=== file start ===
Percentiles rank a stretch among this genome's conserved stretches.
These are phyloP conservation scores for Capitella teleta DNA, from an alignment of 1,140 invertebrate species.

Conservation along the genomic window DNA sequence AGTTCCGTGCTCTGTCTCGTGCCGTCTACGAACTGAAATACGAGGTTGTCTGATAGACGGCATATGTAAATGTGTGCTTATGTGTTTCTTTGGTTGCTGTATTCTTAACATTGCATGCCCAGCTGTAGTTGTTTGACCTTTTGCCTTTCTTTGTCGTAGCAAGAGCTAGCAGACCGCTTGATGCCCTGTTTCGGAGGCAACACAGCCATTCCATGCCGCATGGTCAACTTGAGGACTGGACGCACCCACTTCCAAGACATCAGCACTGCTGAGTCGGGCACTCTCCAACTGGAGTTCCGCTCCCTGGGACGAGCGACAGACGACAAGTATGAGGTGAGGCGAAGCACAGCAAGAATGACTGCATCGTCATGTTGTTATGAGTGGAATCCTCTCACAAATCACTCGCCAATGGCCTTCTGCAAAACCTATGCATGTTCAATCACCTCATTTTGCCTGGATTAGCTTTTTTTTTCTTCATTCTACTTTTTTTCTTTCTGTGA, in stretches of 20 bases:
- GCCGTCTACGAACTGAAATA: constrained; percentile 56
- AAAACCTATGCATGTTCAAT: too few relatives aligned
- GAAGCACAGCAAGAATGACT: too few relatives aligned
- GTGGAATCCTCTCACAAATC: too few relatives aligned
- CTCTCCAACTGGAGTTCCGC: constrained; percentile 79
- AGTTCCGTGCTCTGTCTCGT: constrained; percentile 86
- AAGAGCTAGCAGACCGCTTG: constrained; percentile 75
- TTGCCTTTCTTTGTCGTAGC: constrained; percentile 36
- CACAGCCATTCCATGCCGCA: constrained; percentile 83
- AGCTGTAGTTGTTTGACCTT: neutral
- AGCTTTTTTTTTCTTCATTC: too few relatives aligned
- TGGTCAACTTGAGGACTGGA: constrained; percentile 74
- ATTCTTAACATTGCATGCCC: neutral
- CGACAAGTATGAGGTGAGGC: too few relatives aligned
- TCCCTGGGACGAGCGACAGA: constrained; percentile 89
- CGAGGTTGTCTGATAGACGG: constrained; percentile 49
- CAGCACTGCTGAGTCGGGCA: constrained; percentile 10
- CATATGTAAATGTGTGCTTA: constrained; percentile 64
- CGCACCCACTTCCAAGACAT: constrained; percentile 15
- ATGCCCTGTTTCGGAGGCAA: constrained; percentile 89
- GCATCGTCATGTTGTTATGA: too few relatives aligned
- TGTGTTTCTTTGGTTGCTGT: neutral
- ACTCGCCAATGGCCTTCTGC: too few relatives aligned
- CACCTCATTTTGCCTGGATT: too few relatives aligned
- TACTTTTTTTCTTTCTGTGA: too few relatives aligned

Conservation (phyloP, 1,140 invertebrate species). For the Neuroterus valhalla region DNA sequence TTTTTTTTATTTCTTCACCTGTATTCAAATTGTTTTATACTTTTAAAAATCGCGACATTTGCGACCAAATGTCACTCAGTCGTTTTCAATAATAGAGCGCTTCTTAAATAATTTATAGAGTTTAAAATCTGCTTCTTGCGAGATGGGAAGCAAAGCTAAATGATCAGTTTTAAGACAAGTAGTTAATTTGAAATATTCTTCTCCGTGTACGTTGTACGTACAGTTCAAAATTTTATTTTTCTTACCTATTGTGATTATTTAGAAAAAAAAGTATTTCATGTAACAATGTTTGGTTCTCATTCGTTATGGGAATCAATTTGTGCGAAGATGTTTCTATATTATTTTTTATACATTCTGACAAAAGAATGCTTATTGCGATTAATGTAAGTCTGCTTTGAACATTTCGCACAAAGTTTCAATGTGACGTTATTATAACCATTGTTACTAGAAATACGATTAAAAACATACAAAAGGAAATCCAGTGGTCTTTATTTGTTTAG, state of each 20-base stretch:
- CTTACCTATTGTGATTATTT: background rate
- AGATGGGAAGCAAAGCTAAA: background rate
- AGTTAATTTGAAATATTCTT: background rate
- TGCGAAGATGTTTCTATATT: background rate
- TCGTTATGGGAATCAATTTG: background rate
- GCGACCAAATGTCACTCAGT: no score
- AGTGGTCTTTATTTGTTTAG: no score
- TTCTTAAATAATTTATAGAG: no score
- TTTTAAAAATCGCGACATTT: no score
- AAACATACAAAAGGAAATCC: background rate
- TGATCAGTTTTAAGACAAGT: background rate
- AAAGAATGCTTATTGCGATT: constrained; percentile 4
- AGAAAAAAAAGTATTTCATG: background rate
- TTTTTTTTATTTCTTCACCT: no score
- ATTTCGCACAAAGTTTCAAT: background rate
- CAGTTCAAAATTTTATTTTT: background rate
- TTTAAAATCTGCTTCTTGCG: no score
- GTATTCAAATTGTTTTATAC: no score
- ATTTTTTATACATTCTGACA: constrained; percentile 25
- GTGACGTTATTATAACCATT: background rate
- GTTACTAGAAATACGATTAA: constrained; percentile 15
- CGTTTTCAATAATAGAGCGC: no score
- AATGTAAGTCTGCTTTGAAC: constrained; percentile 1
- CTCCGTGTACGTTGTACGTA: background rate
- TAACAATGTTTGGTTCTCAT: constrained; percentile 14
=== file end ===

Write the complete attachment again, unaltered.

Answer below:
Percentiles rank a stretch among this genome's conserved stretches.
These are phyloP conservation scores for Capitella teleta DNA, from an alignment of 1,140 invertebrate species.

Conservation along the genomic window DNA sequence AGTTCCGTGCTCTGTCTCGTGCCGTCTACGAACTGAAATACGAGGTTGTCTGATAGACGGCATATGTAAATGTGTGCTTATGTGTTTCTTTGGTTGCTGTATTCTTAACATTGCATGCCCAGCTGTAGTTGTTTGACCTTTTGCCTTTCTTTGTCGTAGCAAGAGCTAGCAGACCGCTTGATGCCCTGTTTCGGAGGCAACACAGCCATTCCATGCCGCATGGTCAACTTGAGGACTGGACGCACCCACTTCCAAGACATCAGCACTGCTGAGTCGGGCACTCTCCAACTGGAGTTCCGCTCCCTGGGACGAGCGACAGACGACAAGTATGAGGTGAGGCGAAGCACAGCAAGAATGACTGCATCGTCATGTTGTTATGAGTGGAATCCTCTCACAAATCACTCGCCAATGGCCTTCTGCAAAACCTATGCATGTTCAATCACCTCATTTTGCCTGGATTAGCTTTTTTTTTCTTCATTCTACTTTTTTTCTTTCTGTGA, in stretches of 20 bases:
- GCCGTCTACGAACTGAAATA: constrained; percentile 56
- AAAACCTATGCATGTTCAAT: too few relatives aligned
- GAAGCACAGCAAGAATGACT: too few relatives aligned
- GTGGAATCCTCTCACAAATC: too few relatives aligned
- CTCTCCAACTGGAGTTCCGC: constrained; percentile 79
- AGTTCCGTGCTCTGTCTCGT: constrained; percentile 86
- AAGAGCTAGCAGACCGCTTG: constrained; percentile 75
- TTGCCTTTCTTTGTCGTAGC: constrained; percentile 36
- CACAGCCATTCCATGCCGCA: constrained; percentile 83
- AGCTGTAGTTGTTTGACCTT: neutral
- AGCTTTTTTTTTCTTCATTC: too few relatives aligned
- TGGTCAACTTGAGGACTGGA: constrained; percentile 74
- ATTCTTAACATTGCATGCCC: neutral
- CGACAAGTATGAGGTGAGGC: too few relatives aligned
- TCCCTGGGACGAGCGACAGA: constrained; percentile 89
- CGAGGTTGTCTGATAGACGG: constrained; percentile 49
- CAGCACTGCTGAGTCGGGCA: constrained; percentile 10
- CATATGTAAATGTGTGCTTA: constrained; percentile 64
- CGCACCCACTTCCAAGACAT: constrained; percentile 15
- ATGCCCTGTTTCGGAGGCAA: constrained; percentile 89
- GCATCGTCATGTTGTTATGA: too few relatives aligned
- TGTGTTTCTTTGGTTGCTGT: neutral
- ACTCGCCAATGGCCTTCTGC: too few relatives aligned
- CACCTCATTTTGCCTGGATT: too few relatives aligned
- TACTTTTTTTCTTTCTGTGA: too few relatives aligned

Conservation (phyloP, 1,140 invertebrate species). For the Neuroterus valhalla region DNA sequence TTTTTTTTATTTCTTCACCTGTATTCAAATTGTTTTATACTTTTAAAAATCGCGACATTTGCGACCAAATGTCACTCAGTCGTTTTCAATAATAGAGCGCTTCTTAAATAATTTATAGAGTTTAAAATCTGCTTCTTGCGAGATGGGAAGCAAAGCTAAATGATCAGTTTTAAGACAAGTAGTTAATTTGAAATATTCTTCTCCGTGTACGTTGTACGTACAGTTCAAAATTTTATTTTTCTTACCTATTGTGATTATTTAGAAAAAAAAGTATTTCATGTAACAATGTTTGGTTCTCATTCGTTATGGGAATCAATTTGTGCGAAGATGTTTCTATATTATTTTTTATACATTCTGACAAAAGAATGCTTATTGCGATTAATGTAAGTCTGCTTTGAACATTTCGCACAAAGTTTCAATGTGACGTTATTATAACCATTGTTACTAGAAATACGATTAAAAACATACAAAAGGAAATCCAGTGGTCTTTATTTGTTTAG, state of each 20-base stretch:
- CTTACCTATTGTGATTATTT: background rate
- AGATGGGAAGCAAAGCTAAA: background rate
- AGTTAATTTGAAATATTCTT: background rate
- TGCGAAGATGTTTCTATATT: background rate
- TCGTTATGGGAATCAATTTG: background rate
- GCGACCAAATGTCACTCAGT: no score
- AGTGGTCTTTATTTGTTTAG: no score
- TTCTTAAATAATTTATAGAG: no score
- TTTTAAAAATCGCGACATTT: no score
- AAACATACAAAAGGAAATCC: background rate
- TGATCAGTTTTAAGACAAGT: background rate
- AAAGAATGCTTATTGCGATT: constrained; percentile 4
- AGAAAAAAAAGTATTTCATG: background rate
- TTTTTTTTATTTCTTCACCT: no score
- ATTTCGCACAAAGTTTCAAT: background rate
- CAGTTCAAAATTTTATTTTT: background rate
- TTTAAAATCTGCTTCTTGCG: no score
- GTATTCAAATTGTTTTATAC: no score
- ATTTTTTATACATTCTGACA: constrained; percentile 25
- GTGACGTTATTATAACCATT: background rate
- GTTACTAGAAATACGATTAA: constrained; percentile 15
- CGTTTTCAATAATAGAGCGC: no score
- AATGTAAGTCTGCTTTGAAC: constrained; percentile 1
- CTCCGTGTACGTTGTACGTA: background rate
- TAACAATGTTTGGTTCTCAT: constrained; percentile 14